Morgan filed this suit, claiming that the heightened monitoring of her attendance record and the ultimate termination occurred because she had told her supervisors about her anorexia and depression or, alternatively, because she had filed a charge of discrimination and taken FMLA leave.   Hilti denied any illegal conduct and maintained that Morgan's excessive unscheduled absenteeism was the sole reason for its actions.


 The analytical framework first pronounced in McDonnell Douglas Corp. v. Green, 411 U.S. 792, 802-04, 93 S.Ct. 1817, 1824-25, 36 L.Ed.2d 668 (1973) guides our review of plaintiff's claims.   See Williams v. Widnall, 79 F.3d 1003, 1005 & n. 3 (10th Cir.1996) (explaining application of the analysis in cases arising under the ADA and the Rehabilitation Act, 29 U.S.C. § 791); 3  see also Kaylor v. Fannin Reg'l Hosp., Inc., 946 F.Supp. 988, 999-1001 (N.D.Ga.1996) (applying the analysis to an FMLA retaliation claim after a review of FMLA legislative history).   In the summary judgment context, a plaintiff initially must raise a genuine issue of material fact on each element of the prima facie case, see Lowe v. Angelo's Italian Foods, Inc., 87 F.3d 1170, 1174 (10th Cir.1996), as modified to relate to differing factual situations, see Randle, 69 F.3d at 451, n. 13.

 After establishment of a prima facie case, the burden shifts to the employer to offer a legitimate nondiscriminatory reason for its employment decision.  Randle, 69 F.3d at 451.   If the employer comes forward with a nondiscriminatory reason for its actions, the burden then reverts to the plaintiff to show that “there is a genuine dispute of material fact as to whether the employer's proffered reason for the challenged action is pretextual-i.e., unworthy of belief.”   Id.  Demonstrating pretext gets plaintiff “over the hurdle of summary judgment.”   Id. at 452 (quoting Ingels v. Thiokol Corp., 42 F.3d 616, 622 n. 3 (10th Cir.1994)).

 Pretext can be shown by “ ‘such weaknesses, implausibilities, inconsistencies, incoherencies, or contradictions in the employer's proffered legitimate reasons for its action that a reasonable factfinder could rationally find them unworthy of credence and hence infer that the employer did not act for the asserted non-discriminatory reasons.’ ”  Olson v. General Elec. Astrospace, 101 F.3d 947, 951-52 (3d Cir.1996) (quoting Fuentes v. Perskie, 32 F.3d 759, 765 (3d Cir.1994) (further citation omitted)).  “[M]ere conjecture that [the] employer's explanation is a pretext for intentional discrimination is an insufficient basis for denial of summary judgment.”  Branson v. Price River Coal Co., 853 F.2d 768, 772 (10th Cir.1988).


 The ADA prohibits an employer from discriminating “against a qualified individual with a disability because of the disability of such individual in regard to ․ discharge of employees ․ and other terms, conditions, and privileges of employment.”  42 U.S.C. § 12112(a).   To establish a prima facie case under the ADA, a plaintiff must demonstrate:  (1) that she is a disabled person within the meaning of the ADA, see MacDonald v. Delta Air Lines, Inc., 94 F.3d 1437, 1443 (10th Cir.1996);  (2) that she is qualified, that is, she is able to perform the essential functions of the job, with or without reasonable accommodation, see id.;   and (3) that the employer terminated her employment under circumstances which give rise to an inference that the termination was based on her disability, see White v. York Int'l Corp. 45 F.3d 357, 361 n. 6 (10th Cir.1995).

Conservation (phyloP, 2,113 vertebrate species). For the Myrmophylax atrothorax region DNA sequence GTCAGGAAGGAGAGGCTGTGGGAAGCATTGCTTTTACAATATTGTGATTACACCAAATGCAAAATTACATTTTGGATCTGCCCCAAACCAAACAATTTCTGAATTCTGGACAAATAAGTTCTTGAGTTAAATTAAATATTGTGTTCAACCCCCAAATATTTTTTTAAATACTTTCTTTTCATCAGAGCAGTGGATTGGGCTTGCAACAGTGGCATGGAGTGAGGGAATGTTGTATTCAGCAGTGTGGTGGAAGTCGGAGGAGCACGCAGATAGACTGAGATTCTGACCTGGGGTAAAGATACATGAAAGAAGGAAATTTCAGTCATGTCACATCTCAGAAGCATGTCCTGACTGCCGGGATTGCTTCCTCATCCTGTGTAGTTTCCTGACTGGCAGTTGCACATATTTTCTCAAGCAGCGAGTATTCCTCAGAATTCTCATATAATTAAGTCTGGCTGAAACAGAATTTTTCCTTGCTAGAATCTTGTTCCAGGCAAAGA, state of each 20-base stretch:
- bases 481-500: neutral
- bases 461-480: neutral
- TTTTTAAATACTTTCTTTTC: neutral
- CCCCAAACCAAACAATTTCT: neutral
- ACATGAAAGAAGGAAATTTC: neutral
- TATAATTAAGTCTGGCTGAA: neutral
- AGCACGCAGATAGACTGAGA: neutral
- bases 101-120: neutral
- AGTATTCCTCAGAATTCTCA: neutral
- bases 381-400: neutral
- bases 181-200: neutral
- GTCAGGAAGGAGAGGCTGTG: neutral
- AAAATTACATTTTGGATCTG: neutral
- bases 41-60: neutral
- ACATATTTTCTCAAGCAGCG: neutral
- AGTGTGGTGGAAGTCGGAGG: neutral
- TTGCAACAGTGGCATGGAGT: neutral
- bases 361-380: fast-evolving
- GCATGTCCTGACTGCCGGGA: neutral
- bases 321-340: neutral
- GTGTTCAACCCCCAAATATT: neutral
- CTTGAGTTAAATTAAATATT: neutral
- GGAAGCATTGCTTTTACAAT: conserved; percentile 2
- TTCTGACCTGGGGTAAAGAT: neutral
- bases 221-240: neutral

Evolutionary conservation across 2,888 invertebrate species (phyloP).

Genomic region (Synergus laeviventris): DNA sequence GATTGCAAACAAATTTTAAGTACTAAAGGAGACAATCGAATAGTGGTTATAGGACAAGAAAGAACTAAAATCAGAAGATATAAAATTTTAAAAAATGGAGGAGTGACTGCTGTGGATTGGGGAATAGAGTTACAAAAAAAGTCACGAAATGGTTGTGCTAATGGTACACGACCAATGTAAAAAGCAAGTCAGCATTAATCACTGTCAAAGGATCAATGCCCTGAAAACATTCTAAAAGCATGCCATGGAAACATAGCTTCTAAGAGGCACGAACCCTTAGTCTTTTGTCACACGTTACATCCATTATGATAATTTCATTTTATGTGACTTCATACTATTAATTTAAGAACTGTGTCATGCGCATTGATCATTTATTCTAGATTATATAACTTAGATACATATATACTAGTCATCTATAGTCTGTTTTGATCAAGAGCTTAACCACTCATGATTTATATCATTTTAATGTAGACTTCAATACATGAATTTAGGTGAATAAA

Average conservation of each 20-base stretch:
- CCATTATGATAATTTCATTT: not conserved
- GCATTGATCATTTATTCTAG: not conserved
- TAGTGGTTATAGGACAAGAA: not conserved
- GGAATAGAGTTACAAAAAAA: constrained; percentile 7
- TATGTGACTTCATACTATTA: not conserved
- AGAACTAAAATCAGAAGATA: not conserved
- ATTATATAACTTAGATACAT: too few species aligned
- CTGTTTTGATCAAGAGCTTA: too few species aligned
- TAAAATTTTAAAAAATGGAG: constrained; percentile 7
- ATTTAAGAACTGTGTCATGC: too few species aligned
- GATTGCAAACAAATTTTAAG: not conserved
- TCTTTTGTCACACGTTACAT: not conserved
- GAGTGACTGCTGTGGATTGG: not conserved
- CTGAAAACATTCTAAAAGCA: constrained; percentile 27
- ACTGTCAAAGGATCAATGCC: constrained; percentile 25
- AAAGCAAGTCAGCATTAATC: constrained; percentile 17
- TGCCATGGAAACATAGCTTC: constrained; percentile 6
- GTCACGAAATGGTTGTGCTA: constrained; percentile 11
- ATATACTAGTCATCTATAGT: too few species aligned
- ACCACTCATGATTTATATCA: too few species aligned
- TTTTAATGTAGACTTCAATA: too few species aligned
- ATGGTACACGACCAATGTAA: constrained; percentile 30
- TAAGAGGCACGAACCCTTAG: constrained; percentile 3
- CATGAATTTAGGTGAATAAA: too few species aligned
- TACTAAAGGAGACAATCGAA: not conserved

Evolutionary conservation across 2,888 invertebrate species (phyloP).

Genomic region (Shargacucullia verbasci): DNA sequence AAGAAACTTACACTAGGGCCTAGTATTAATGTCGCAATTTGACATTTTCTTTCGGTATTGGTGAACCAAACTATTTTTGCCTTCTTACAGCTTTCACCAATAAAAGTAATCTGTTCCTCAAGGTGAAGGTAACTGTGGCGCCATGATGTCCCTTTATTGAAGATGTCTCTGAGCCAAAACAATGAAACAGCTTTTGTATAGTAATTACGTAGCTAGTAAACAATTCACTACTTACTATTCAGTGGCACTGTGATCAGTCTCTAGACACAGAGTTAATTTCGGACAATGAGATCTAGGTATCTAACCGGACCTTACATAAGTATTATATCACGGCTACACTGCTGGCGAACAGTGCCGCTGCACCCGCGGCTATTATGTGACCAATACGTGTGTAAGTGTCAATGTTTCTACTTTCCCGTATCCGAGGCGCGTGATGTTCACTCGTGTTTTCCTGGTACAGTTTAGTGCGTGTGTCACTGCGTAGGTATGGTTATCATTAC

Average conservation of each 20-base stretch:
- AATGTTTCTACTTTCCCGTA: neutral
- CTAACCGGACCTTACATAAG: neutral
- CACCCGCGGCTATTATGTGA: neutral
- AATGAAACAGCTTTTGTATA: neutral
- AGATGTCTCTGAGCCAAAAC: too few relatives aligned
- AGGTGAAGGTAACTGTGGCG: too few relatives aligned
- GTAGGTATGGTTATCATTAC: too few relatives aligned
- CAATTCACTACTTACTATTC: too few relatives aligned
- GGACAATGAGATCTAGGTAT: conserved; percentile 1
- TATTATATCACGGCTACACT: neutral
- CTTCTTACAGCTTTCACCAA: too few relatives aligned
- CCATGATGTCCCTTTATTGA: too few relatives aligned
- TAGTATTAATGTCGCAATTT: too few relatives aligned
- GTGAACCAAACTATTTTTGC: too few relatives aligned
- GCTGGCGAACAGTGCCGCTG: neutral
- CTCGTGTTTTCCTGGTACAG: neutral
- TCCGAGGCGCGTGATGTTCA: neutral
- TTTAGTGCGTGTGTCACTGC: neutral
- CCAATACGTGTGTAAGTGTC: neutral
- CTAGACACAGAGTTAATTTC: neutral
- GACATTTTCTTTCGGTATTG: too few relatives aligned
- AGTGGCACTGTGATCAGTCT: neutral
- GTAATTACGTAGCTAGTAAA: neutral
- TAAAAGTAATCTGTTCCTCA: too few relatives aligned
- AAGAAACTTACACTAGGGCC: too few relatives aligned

The final prong of the test requires the plaintiff to present some affirmative evidence that disability was a determining factor in the employer's decision.   See Ennis v. National Ass'n of Bus. & Educ. Radio, Inc., 53 F.3d 55, 59 (4th Cir.1995).   This burden is “ ‘not onerous,’ ” id., (quoting Texas Dept. of Community Affairs v. Burdine, 450 U.S. 248, 253, 101 S.Ct. 1089, 1093-94, 67 L.Ed.2d 207 (1981)), but it is also “not empty or perfunctory,” Ennis, 53 F.3d at 59.   The plaintiff must present evidence that, if the trier of fact finds it credible, and the employer remains silent, she would be entitled to judgment as a matter of law.   Id.

 For purposes of our summary judgment review, we assume without deciding that Morgan has demonstrated a genuine issue of fact as to each aspect of the prima facie case described above.   Thus, the burden has shifted to Hilti to offer a legitimate reason for the monitoring of her attendance and the eventual termination of her employment.   As is apparent from the background information, Hilti has justified its actions by stating that Morgan's level of unscheduled absenteeism was unacceptable and detrimental to its operations.   With this explanation, Hilti has carried its burden and Morgan must establish a genuine dispute as to whether Hilti's actions were pretextual.   She has not done so.

Morgan does not contest the accuracy of Hilti's record of her attendance, question Hilti's account of the reasons for her absences, or deny that she received explicit warnings about the potential consequences of excessive absenteeism.   Instead, she responds with various complaints based on her own perceptions of fairness:  that she was not disciplined for poor attendance before Hilti learned of her disability;  that no other employee's attendance was so closely monitored;  and that her year-end reviews showed no problem with her job performance except for the absenteeism issue.